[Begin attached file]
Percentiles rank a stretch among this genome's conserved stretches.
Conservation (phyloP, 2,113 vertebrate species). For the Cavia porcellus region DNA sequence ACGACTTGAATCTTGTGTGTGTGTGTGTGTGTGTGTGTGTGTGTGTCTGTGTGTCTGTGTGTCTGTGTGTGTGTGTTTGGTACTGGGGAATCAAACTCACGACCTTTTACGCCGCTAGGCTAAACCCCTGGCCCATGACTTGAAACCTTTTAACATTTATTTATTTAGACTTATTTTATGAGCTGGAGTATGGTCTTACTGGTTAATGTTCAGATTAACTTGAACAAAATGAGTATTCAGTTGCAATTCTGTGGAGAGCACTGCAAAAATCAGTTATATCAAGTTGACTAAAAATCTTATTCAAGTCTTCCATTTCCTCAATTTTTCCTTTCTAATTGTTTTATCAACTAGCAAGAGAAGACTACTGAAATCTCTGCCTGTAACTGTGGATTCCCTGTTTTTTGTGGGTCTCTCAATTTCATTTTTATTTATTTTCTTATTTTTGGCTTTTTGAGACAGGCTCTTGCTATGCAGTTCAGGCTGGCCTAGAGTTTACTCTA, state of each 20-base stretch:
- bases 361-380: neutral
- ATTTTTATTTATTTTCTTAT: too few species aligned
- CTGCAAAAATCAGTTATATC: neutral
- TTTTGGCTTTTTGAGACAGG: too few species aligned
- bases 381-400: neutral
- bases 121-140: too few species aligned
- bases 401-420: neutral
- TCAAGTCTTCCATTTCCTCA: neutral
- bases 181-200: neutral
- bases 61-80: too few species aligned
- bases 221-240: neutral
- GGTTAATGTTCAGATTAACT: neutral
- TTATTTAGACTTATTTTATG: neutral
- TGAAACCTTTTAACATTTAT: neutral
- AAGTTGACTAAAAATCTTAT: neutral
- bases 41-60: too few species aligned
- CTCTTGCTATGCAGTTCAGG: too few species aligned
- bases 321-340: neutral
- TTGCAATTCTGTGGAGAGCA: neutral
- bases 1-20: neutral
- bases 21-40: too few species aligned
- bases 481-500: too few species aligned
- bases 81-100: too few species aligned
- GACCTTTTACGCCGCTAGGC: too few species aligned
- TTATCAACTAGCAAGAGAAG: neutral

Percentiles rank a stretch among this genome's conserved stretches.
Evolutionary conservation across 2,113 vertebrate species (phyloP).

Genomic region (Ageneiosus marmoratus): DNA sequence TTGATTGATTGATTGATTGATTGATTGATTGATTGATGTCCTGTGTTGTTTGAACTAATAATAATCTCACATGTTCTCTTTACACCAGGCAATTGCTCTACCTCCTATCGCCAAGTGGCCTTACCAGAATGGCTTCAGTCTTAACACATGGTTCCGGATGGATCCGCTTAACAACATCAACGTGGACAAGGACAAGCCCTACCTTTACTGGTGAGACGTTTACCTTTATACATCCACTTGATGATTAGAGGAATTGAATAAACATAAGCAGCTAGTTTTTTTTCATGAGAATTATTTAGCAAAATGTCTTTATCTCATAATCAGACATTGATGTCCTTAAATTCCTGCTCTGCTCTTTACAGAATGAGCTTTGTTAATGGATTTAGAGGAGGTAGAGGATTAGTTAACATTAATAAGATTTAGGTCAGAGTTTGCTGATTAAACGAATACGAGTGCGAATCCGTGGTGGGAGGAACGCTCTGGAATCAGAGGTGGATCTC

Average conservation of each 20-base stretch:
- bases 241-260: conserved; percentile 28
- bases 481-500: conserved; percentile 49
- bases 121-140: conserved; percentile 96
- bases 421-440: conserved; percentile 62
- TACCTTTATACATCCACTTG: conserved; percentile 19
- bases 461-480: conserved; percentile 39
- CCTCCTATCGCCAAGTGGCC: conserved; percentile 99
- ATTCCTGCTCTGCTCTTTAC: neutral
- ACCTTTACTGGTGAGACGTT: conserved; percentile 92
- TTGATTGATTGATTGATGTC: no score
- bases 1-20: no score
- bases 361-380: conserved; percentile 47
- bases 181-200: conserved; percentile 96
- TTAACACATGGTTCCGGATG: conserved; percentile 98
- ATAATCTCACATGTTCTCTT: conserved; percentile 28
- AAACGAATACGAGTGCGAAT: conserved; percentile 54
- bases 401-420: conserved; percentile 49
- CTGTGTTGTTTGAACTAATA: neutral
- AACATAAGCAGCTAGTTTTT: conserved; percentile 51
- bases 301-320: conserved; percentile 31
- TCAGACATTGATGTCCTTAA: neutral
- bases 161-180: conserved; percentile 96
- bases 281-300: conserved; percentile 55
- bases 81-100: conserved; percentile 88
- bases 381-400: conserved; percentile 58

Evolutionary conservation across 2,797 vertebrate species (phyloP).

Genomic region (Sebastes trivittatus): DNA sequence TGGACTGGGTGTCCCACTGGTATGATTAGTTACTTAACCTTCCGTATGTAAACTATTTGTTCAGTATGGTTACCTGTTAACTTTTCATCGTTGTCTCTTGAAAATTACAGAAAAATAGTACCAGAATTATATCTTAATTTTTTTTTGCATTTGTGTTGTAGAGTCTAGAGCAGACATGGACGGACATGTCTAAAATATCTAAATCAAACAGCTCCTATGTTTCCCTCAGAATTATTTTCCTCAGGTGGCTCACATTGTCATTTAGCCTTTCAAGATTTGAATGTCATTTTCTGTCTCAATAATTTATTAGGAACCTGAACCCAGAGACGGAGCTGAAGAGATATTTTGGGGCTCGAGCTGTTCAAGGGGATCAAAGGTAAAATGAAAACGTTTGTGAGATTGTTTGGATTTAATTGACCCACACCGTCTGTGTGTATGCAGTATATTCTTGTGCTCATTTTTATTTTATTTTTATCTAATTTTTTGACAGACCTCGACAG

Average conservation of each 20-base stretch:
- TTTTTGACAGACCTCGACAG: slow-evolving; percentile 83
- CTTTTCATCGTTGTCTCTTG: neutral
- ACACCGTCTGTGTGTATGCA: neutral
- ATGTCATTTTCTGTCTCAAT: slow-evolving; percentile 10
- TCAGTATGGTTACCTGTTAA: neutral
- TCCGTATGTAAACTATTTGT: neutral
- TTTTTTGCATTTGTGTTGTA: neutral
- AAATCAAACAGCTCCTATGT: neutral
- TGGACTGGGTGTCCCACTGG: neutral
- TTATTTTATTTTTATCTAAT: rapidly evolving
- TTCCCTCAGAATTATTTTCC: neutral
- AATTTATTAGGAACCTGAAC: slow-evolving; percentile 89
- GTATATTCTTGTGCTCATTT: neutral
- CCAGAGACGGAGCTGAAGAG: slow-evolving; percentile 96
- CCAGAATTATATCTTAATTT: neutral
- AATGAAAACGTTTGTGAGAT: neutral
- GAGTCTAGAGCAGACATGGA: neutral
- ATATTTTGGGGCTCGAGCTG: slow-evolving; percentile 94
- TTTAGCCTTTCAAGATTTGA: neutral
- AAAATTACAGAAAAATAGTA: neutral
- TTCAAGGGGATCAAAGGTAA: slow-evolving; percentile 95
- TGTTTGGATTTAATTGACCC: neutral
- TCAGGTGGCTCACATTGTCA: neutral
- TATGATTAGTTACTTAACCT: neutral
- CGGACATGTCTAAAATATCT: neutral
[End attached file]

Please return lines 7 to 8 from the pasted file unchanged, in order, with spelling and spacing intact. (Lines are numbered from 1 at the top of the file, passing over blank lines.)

- bases 381-400: neutral
- bases 121-140: too few species aligned